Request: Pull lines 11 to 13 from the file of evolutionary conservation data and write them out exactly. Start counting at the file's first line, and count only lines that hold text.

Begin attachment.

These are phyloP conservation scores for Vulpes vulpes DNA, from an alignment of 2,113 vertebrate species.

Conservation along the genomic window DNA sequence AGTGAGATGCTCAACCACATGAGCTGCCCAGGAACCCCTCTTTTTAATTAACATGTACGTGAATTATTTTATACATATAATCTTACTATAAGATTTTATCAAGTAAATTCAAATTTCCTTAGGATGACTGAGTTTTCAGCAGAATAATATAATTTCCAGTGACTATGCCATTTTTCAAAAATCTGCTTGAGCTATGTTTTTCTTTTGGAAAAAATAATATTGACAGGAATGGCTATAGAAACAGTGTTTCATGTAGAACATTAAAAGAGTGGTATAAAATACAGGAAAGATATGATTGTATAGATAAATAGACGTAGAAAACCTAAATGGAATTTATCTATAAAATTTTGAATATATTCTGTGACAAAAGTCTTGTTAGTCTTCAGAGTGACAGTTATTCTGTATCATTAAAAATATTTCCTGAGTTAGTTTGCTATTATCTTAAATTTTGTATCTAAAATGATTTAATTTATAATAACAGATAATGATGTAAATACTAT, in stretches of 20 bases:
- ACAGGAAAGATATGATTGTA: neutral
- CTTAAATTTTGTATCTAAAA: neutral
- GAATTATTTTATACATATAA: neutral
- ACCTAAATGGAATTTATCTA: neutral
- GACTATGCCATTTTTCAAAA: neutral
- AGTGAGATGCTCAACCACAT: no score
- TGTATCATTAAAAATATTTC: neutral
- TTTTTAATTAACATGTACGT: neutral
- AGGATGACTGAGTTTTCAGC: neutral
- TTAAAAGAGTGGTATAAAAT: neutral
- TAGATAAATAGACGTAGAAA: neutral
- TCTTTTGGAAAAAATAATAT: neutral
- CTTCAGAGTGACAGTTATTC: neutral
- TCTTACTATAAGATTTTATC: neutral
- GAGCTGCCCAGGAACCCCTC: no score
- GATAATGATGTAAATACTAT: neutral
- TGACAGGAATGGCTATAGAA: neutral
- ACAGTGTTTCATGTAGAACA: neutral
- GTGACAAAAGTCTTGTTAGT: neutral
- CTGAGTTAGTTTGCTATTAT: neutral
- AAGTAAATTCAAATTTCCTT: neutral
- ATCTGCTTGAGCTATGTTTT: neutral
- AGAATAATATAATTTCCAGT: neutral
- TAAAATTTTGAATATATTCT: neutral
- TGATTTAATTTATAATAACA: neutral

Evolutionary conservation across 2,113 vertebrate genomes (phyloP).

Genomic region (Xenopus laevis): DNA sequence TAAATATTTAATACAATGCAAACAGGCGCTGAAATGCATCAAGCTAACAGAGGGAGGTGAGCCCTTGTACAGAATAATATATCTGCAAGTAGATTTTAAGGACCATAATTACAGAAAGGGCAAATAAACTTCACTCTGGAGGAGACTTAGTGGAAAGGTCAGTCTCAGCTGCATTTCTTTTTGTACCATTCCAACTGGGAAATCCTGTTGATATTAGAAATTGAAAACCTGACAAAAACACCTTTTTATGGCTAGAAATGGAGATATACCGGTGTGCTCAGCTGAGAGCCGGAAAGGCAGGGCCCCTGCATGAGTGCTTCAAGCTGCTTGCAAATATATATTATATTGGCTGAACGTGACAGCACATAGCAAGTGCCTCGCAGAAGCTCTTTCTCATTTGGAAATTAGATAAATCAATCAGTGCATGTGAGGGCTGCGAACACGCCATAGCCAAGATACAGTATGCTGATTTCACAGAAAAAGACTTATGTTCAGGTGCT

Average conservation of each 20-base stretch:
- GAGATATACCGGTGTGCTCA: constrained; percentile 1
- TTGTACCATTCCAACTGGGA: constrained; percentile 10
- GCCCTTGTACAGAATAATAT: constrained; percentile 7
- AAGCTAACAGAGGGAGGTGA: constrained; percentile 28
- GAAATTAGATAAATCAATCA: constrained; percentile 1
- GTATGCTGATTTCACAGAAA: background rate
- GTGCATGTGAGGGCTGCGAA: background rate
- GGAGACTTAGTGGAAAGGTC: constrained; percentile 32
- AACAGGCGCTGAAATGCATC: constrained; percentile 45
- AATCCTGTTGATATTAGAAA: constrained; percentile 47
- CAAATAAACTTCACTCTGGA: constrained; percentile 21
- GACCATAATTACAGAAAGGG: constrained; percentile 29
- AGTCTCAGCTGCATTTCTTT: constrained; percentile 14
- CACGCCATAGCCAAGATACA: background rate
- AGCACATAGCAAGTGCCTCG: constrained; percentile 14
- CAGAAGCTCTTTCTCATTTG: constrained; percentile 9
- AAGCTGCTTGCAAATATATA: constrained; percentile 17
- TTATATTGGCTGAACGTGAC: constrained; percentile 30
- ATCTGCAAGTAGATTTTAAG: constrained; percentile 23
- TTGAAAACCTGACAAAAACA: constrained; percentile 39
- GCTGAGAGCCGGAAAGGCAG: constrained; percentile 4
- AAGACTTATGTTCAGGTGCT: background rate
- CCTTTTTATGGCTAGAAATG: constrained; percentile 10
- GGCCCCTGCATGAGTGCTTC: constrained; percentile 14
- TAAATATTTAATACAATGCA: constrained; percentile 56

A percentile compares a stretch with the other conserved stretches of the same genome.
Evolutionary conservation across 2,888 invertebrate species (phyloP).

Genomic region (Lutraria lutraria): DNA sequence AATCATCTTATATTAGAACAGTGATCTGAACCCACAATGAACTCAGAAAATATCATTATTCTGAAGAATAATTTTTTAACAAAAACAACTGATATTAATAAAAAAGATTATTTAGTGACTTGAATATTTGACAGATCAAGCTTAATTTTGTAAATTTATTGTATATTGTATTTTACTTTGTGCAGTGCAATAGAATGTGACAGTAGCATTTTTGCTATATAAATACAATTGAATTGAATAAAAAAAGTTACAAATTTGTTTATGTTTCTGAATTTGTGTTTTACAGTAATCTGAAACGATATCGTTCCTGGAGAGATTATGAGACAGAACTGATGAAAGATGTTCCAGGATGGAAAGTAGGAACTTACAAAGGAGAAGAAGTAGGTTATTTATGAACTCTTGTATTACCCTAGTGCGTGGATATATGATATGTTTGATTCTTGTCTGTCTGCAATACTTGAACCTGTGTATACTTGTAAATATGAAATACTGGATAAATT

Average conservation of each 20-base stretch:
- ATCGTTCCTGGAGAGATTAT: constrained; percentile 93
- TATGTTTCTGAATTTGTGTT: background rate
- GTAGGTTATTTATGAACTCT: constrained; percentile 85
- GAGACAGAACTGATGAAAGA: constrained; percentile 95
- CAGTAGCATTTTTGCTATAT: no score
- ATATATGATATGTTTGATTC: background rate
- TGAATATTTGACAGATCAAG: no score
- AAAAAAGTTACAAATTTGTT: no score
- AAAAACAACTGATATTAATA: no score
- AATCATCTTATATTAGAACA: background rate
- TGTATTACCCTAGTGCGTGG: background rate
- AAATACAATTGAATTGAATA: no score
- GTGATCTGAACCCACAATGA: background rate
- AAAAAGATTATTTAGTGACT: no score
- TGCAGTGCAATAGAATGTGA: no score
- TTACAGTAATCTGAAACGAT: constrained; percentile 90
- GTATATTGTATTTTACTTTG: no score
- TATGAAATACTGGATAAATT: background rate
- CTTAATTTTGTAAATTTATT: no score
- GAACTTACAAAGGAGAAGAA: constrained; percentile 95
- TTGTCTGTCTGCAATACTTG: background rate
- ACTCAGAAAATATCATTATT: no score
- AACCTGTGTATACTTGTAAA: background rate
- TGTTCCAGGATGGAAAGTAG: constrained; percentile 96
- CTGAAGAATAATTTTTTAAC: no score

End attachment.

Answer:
- AGGATGACTGAGTTTTCAGC: neutral
- TTAAAAGAGTGGTATAAAAT: neutral
- TAGATAAATAGACGTAGAAA: neutral